When it came to the flag in Woodbridge, McCormac, the town’s mayor, suggested Brown contact the New Jersey Turnpike Authority, since the overpass where it was posted, on Woodbridge Avenue, is Turnpike property.
On June 2, a customer service manager for the authority informed Brown that a maintenance crew would take the flag down the next day, and it was removed from the overpass.
Thomas Feeney, spokesman for the authority, says regulations prohibit people from displaying anything on Turnpike property without permission, though a series of other flags can be found on the same span.
This group’s stated mission is “showing patriotism for our great country and community” and support for members of the military, veterans and first responders. “The bridges will be our way of showing our support to these groups,” it says.
The administrator of the group did not return messages or calls from NJ Advance Media seeking comment.
“Both issues were brought to the attention of Woodbridge elected officials, explaining how these controversial and divisive symbols send the message that Woodbridge is an anti-Black Lives Matter town,” Dabrowski wrote in the petition.
The blue line is painted between the double yellow line on Main Street.
“You never saw that prior to the Black Lives Matter movement,” he tells NJ Advance Media. “It’s more of a reaction to, ‘How dare you try to hold us accountable and call for police reform?’” he says. The line is only changed when it is made green for St. Patrick’s Day, Dabrowski says.
At the Woodbridge Black Lives Matter rally, officers told protesters to stand to the right of the blue line, he says.
“It felt like a symbolic thing, like, ‘You will not cross our blue line,’” Dabrowski says. “That was the underlying vibe that a lot of us got. It’s basically like saying ‘No, we will never change.’ It’s just disheartening.”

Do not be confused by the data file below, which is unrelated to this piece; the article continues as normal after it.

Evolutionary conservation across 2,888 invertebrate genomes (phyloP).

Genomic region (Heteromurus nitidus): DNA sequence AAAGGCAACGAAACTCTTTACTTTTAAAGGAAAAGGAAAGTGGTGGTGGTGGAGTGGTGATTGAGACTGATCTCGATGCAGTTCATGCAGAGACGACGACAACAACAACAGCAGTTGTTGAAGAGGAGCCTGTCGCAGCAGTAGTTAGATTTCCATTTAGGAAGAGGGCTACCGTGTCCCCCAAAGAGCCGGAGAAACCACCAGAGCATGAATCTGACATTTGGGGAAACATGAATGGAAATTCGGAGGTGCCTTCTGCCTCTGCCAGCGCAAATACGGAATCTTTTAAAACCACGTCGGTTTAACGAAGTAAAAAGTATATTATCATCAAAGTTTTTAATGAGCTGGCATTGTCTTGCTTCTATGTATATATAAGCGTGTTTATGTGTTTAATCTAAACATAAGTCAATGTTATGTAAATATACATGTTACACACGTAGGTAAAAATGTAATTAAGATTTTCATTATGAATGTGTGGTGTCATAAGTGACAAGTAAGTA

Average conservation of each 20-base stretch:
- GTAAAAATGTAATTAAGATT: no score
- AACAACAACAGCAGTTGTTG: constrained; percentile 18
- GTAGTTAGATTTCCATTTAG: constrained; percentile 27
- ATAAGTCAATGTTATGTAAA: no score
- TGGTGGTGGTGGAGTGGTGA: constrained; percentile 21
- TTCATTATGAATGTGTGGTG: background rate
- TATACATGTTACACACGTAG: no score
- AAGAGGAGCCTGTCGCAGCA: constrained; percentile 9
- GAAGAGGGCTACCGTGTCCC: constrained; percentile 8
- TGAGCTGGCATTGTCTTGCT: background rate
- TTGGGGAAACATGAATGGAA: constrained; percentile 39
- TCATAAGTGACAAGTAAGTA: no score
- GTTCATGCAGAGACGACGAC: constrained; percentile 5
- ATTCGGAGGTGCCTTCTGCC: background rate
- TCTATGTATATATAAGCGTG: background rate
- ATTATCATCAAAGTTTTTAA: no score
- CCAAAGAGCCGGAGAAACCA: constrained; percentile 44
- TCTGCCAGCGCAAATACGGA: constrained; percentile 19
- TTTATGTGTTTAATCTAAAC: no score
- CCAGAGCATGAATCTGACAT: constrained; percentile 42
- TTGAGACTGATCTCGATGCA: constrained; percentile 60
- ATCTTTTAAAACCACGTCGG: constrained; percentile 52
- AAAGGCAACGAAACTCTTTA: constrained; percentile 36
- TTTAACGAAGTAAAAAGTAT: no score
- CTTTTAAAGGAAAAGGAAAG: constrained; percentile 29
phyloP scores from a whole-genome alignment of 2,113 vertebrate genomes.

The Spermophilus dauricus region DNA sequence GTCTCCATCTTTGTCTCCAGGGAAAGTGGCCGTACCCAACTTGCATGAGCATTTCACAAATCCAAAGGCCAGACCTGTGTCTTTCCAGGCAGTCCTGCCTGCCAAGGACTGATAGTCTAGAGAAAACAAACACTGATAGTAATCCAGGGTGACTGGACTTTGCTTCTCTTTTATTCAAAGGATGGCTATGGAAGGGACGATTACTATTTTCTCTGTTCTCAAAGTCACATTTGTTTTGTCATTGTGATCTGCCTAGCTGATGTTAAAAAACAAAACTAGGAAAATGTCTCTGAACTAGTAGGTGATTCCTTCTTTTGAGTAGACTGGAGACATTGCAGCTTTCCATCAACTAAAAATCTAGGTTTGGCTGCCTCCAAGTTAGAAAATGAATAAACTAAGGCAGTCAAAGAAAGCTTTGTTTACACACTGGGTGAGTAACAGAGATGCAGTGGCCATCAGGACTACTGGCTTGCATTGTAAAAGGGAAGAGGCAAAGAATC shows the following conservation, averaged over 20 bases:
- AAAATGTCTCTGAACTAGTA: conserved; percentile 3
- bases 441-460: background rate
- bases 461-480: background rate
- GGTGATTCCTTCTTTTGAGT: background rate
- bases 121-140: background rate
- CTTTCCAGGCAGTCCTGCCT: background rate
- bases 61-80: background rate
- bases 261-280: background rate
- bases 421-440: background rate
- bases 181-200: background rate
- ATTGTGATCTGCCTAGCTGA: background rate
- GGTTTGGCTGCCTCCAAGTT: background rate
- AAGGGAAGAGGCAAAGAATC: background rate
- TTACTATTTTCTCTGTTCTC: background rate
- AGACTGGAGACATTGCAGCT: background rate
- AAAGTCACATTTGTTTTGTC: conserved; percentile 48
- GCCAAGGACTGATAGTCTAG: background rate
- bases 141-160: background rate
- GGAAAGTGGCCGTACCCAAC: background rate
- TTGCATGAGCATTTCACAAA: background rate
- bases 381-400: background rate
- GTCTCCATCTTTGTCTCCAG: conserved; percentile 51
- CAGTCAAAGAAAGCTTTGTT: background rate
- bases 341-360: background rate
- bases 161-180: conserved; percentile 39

John Hagerty, spokesman for Woodbridge Township, says the town knows about Dabrowski’s petition.
“We were aware of the flag but we have no position on it since it’s Turnpike property,” he tells NJ Advance Media. The town arranged for the blue line to be painted five to six years ago, he says.
“The blue line is representative of municipal support for the police department,” Hagerty says. “We have no intention of removing it.”
He noted that the mayor participated in the Black Lives Matter march and spoke at the rally. He also pointed to the fact that other towns have painted blue lines on their streets.
Betsy Driver, the mayor of Flemington, had a blue line on the borough’s Main Street painted over in advance of a Black Lives Matter protest.
“It’s time we put that shameful dividing line behind us,” Driver tweeted June 6, sharing a photo of the line being erased. In response, some residents backed a petition to repaint the line.
On June 9, there was a protest outside Woodbridge Police headquarters after the family of Qwason Campbell, a black man from Elizabeth, told activist Salaam Ismial that he was beaten unconscious by township police officers, something the town has denied.
According to a report from the Courier News, police had arrested Campbell, 24, in connection with two June 1 burglaries and charged him with six counts of burglary, two counts of theft, one count of receiving stolen property, two counts of theft of a credit card and resisting arrest.